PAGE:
How to Unplug When Summer Break Creates Summer Stress

How to Unplug When Summer Break Creates Summer Stress
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 How to Unplug When Summer Break Creates Summer Stress

By Drew Isserlis Kramer 

As the days grow longer and the temperatures rise, the anticipation of summer conjures visions of lazy beach days and carefree day drinking. That is until you remember that you now have children. If your children are old enough to pack up and send away to sleepaway camp, congratulations, your summer vibes are your own again.

For parents of younger children, the regular juggle of work and family life becomes even more untenable in the season of less school and more pressure to make magical warm-weather memories. If you dread the additional mental load of reapplying sunscreen and vacuuming sand from your messy mom car, fear not. With some planning, the Summer season can still give you the respite you crave from real life. 

Psst…check out Nurturing the Nanny-Parent Relationship

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Fill Your Childcare Gap

In generations past, families lived in multigenerational homes, offering many competent hands to care for little ones in every season. In America today, young families do not live within the same support network, requiring parents to seek outside support from daycare centers, private nannies and schools to fill the gap of adult supervision. 


When schools and daycare centers change their hours for summer, parents must look to other places for support. There are full-time nannies, of course, but If a full-time private nanny is not the right fit for your family, consider a part-time summer nanny or babysitter to ensure that you are able to both work and fill your own cup in the summer months. College students returning home for the season can become an excellent source of temporary childcare to ensure your work life and mental health remain a priority. Look to families with older children who might not need their own private nanny when their children are away at camp. Those families might jump at the chance to have you take their unused summer hours if the nanny is open to a share.

Create a Co-Parenting Community

If your budget does not allow for paid childcare, look to your community for support. Are there friends that would take your children for a few hours on a Tuesday if you take theirs for a few hours on Thursday? Co-parenting with another family can ensure that you have child-free hours to sit with a beach read. Bring your families together to share carpooling and cooking responsibilities so you don’t spend your entire summer in the car and kitchen. Seek friends with older children who can help entertain your younger children so that you can have an adult conversation. Develop supportive relationships with local families to help each other get through the day and create a tighter sense of community in your neighborhood.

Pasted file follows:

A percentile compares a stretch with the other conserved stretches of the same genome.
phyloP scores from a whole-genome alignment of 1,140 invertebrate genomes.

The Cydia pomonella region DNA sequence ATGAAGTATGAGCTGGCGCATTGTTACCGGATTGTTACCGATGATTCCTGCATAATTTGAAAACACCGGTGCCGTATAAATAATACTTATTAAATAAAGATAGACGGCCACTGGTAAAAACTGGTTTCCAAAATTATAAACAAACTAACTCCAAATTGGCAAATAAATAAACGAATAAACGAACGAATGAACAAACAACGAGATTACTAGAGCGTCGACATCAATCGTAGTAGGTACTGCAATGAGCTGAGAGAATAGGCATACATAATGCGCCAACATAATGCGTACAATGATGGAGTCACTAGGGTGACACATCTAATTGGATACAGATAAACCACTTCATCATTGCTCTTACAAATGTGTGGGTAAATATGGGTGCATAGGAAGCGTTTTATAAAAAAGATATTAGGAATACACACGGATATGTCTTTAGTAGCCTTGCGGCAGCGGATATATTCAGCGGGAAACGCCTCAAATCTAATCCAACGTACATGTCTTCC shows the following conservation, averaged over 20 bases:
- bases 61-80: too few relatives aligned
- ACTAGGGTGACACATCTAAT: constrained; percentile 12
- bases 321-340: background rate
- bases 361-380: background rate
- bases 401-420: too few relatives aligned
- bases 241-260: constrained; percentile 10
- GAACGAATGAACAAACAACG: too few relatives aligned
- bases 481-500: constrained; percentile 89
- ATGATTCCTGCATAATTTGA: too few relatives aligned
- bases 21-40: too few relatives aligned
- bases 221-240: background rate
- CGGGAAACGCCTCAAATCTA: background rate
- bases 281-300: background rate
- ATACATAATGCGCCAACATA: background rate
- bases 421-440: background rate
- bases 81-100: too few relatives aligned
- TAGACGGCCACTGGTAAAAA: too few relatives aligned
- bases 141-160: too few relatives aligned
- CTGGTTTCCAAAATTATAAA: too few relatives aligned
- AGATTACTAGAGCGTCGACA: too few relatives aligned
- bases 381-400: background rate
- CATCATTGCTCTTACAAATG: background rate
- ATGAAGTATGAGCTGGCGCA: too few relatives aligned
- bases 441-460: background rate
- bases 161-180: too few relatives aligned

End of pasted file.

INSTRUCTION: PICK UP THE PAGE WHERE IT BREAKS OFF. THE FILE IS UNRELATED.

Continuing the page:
Give the Gift of Camp

Finding extra hands in the home is important, but do not underestimate the value of camp for your children and yourself. Camp gives children the space to create new relationships outside of the school setting and nurture interests that aren’t emphasized in more academic settings. Even if you can only afford to do a few days or one week, find subject-specific camps that will advance your child’s interest in current passion points. Today, children can spend one-week exploring robotics and then the next exploring improv. Use the summer as an opportunity to expand interests and relationships with like-minded children.  

If camp isn’t in your budget, many public school districts offer summer programming at a far lower price point. Many camps also offer scholarships for families that are not able to cover the cost of summer experiences.  Seek programming from organizations like The Boys and Girls Club programs, which offer affordable summer experiences for children in need of care and stimulation when school is not in session. 

Create Magic from Lower Expectations 

When social media makes you worry that you’re the only family not off on a summer holiday, turn off your phone. Stop fixating on creating Instagram-worthy summer magic for your children. Remember that the magical quality of Summer comes from the freedom to be unscheduled. Magic comes from running through sprinklers with neighborhood children. Magic comes from unplanned trips to get ice cream. Magic comes from letting your child play in the sand uninterrupted while you do nothing but read that book. Don’t plan. Let kids get bored. They will create their own games. Order pizza. Grill hot dogs. Forget the laundry. Do the dishes tomorrow. Create a slower pace for yourself that allows you to have time to just be. Enjoy the messy, unstructured season of summer because that is where the real magic lives.